sexual assault

A blistering report by a bipartisan committee of the New Jersey Legislature says the administration of Gov. Phil Murphy “mishandled” an employee’s rape claim and suggested that top officials should be “embarrassed” by their testimony.

The report caps off a legislative investigation that has dogged Murphy’s tenure in office and raised questions about the state’s hiring practices as well as policies for investigating claims of sexual harassment and assault.

A group of attorneys has released the names of 50 men the Boy Scouts of America identified as credibly accused of sexual abuse in the Garden State and barred from participating in the organization.

The attorneys said they obtained the names through lawsuits against the Boy Scouts, which has kept such records since the 1940s.

“It shouldn’t be us disclosing these names. It should be the institutions. It should be the Boy Scouts,” said New Jersey attorney Greg Gianforcaro, who represents sexual abuse victims.

The man at the center of a hiring scandal in New Jersey Gov. Phil Murphy’s administration said Tuesday he did not know who approved him for a job in state government months after a colleague accused him of rape. He has denied the allegation.

New Jersey’s Senate Judiciary Committee advanced a bill Thursday evening that would dramatically expand the state’s statute of limitations for sexual assault, allowing survivors to file civil lawsuits against their abusers for conduct that took place years or even decades earlier.

The upvote on a bill that had stalled in the Legislature in previous years came after hours of raw testimony from survivors about the abuse they had endured and the struggles of seeking justice with the state’s two-year limit.

Report lets Murphy officials off the hook, fails to uncover who hired Alvarez

Feb 6, 2019

Gov. Phil Murphy’s transition team and administration could have done more to investigate a complaint of sexual assault against a staffer, according to a new report commissioned by the governor.

The report, written by former New Jersey Supreme Court Justice Peter Verniero, indicated several steps not taken, but stopped short of saying that officials ignored or mishandled a complaint by Katie Brennan that Al Alvarez raped her while he was working on Murphy’s 2017 campaign.

Gov. Phil Murphy proposed changes Tuesday in how New Jersey handles complaints of sexual misconduct against employees and job applicants.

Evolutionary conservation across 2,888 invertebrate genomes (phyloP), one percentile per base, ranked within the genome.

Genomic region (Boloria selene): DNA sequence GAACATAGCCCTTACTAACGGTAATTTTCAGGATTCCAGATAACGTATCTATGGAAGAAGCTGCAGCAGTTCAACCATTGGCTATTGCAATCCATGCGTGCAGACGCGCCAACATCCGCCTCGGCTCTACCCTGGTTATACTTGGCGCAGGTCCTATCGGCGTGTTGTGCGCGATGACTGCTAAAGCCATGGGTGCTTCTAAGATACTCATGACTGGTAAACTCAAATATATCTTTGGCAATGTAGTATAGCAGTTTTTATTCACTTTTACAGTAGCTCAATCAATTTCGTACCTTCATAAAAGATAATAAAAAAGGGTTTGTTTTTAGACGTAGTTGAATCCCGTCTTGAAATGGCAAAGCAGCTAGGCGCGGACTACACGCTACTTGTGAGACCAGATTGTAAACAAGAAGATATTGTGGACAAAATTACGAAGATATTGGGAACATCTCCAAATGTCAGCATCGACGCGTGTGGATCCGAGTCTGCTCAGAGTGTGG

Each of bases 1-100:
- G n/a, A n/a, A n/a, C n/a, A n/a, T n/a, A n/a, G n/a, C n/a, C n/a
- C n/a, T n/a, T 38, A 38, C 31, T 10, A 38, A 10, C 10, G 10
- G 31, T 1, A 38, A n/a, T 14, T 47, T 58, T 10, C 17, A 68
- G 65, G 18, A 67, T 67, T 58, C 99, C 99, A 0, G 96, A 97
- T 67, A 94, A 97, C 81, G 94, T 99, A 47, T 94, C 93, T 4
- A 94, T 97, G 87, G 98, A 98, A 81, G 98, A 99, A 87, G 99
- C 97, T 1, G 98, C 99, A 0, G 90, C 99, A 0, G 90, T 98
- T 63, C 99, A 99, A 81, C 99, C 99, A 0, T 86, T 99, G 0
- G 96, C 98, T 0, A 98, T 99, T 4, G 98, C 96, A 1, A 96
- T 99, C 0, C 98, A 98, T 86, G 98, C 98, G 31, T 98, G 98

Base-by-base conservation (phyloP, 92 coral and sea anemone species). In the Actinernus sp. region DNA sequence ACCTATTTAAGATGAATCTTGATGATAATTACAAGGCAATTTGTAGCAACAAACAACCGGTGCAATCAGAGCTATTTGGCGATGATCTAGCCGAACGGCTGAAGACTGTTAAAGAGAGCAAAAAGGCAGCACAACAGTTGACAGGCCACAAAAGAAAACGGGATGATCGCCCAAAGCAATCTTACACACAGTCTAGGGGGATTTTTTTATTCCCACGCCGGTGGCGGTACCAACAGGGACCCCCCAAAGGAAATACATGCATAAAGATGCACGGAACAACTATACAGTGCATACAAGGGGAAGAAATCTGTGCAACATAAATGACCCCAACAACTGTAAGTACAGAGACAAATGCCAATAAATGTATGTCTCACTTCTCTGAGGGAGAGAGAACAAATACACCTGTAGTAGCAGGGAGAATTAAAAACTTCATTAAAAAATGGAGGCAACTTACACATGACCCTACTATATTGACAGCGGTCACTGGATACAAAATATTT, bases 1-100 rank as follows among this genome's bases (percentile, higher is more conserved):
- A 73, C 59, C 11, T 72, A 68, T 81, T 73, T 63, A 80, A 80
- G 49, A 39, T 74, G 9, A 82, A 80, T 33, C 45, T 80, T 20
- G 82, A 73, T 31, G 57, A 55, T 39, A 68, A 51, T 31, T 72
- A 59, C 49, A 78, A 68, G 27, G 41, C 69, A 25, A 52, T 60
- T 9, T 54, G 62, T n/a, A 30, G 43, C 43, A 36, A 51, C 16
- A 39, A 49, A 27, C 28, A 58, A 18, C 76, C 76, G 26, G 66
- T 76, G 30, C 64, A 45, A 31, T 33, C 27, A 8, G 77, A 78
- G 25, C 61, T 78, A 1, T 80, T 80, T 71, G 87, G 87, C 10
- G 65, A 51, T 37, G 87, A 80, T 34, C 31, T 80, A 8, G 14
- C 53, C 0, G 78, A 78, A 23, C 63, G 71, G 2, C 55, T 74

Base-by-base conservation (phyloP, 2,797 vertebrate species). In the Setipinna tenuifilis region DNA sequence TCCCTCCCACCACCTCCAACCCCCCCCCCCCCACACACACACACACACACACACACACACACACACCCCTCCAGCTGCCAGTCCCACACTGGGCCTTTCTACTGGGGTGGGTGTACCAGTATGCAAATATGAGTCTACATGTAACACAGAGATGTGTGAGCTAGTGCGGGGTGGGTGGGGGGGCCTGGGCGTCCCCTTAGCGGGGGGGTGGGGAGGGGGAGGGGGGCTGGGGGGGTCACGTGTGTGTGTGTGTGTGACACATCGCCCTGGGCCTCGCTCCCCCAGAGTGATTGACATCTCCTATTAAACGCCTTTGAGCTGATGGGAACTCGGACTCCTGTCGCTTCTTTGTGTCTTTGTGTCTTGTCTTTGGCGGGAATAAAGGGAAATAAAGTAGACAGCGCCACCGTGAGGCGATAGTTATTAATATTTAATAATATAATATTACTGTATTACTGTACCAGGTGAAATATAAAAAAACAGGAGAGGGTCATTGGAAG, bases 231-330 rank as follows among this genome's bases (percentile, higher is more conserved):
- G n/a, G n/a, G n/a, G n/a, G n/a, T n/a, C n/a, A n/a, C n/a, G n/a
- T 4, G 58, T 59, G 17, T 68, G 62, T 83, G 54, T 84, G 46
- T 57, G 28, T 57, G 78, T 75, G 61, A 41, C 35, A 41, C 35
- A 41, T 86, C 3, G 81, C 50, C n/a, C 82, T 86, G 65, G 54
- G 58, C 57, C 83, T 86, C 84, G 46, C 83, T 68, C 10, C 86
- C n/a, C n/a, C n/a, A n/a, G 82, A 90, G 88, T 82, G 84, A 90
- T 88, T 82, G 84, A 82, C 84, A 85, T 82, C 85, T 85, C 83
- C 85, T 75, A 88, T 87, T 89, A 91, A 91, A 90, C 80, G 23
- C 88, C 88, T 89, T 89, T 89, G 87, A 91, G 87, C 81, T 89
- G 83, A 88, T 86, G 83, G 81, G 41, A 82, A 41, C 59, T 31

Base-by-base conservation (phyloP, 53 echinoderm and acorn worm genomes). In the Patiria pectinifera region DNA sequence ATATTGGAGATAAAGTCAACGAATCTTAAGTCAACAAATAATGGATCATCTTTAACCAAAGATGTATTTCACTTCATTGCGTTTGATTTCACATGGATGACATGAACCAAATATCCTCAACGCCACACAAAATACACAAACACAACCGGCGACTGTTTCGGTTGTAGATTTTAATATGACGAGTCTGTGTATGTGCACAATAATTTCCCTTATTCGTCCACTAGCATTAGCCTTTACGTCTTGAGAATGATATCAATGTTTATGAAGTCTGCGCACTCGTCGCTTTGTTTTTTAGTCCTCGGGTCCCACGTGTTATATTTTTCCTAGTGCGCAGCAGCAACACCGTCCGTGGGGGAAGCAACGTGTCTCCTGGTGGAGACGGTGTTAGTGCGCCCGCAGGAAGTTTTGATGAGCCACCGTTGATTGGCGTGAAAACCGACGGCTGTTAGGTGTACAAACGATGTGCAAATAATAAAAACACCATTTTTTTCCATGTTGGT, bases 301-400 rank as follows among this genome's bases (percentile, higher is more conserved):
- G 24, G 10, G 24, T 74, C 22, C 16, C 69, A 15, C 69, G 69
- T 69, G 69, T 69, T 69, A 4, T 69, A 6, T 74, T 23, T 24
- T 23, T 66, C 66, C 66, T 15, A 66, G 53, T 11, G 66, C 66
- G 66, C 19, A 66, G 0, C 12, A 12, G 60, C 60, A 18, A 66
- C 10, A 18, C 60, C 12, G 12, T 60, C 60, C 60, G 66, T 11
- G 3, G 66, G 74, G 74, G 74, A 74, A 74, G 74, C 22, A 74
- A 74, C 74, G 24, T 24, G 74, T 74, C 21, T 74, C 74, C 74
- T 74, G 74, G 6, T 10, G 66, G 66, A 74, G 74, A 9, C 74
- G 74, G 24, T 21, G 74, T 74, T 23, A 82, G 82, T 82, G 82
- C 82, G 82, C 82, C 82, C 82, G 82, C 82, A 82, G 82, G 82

The announcement came after another full day of hearings in the state Legislature on why the Murphy administration hired a man whom officials knew had been accused of rape by a colleague.

New Jersey Gov. Phil Murphy’s chief counsel Friday defended his decision not to tell Murphy about a rape allegation by a former campaign worker for months.

It wasn’t until a reporter made inquiries about the rape allegation that the governor was finally told about it.

Matt Platkin testified before a state legislative committee that he did not tell Murphy about the sexual assault claim because he believed the state’s Equal Employment Opportunity rules required he keep it confidential.

The top ethics officer in New Jersey said the state did not launch an investigation into a sexual assault claim because the attack happened before the victim and the perpetrator were state employees.

Three current and former employees of New Jersey Gov. Phil Murphy — who worked for him during his campaign and transition team, as well as in his administration — testified Tuesday that they learned of a rape allegation against a Murphy staffer, spoke to higher-ups about it, but took no further action.

The testimony drew criticism from lawmakers who suggested those officials did not do enough to make sure other employees were safe around the alleged attacker Al Alvarez or that action be taken against him.

Katie Brennan
Joe Hernandez for WBGO News

Gov. Phil Murphy says New Jersey government procedures have to change after state worker Katie Brennan's tearful testimony that she was raped and her pleas for help to officials were ignored.

At a Wednesday press conference, Murphy called Brennan “extraordinary” and “poised” for speaking before a state legislative committee about the alleged sexual assault and subsequent attempts to have law enforcement and state government officials help her get justice.

In dramatic testimony before a rapt audience at the New Jersey state House Tuesday, Katie Brennan detailed her many attempts to get justice after she was sexually assaulted by a colleague last year, attempts she said were thwarted by officials who did not take her allegation seriously enough.

Brennan spoke before a joint committee of the state Legislature, which is investigating why Gov. Phil Murphy’s transition and administration officials did little to nothing about Brennan’s claims and allowed Albert Alvarez to remain employed by the state.

New Jersey’s top law enforcement official has issued new guidelines to prosecutors on handling sexual assault cases.

The guidance comes a month after state employee Katie Brennan accused a state worker and Gov. Phil Murphy campaign staffer, Albert Alvarez, of raping her. Alvarez, who has resigned, has denied the charge.

In the directive Attorney General Gurbir Grewal issued Tuesday, victims will be allowed to consult with prosecutors before any plea negotiations and, in cases where charges are not brought, meet with prosecutors to discuss why.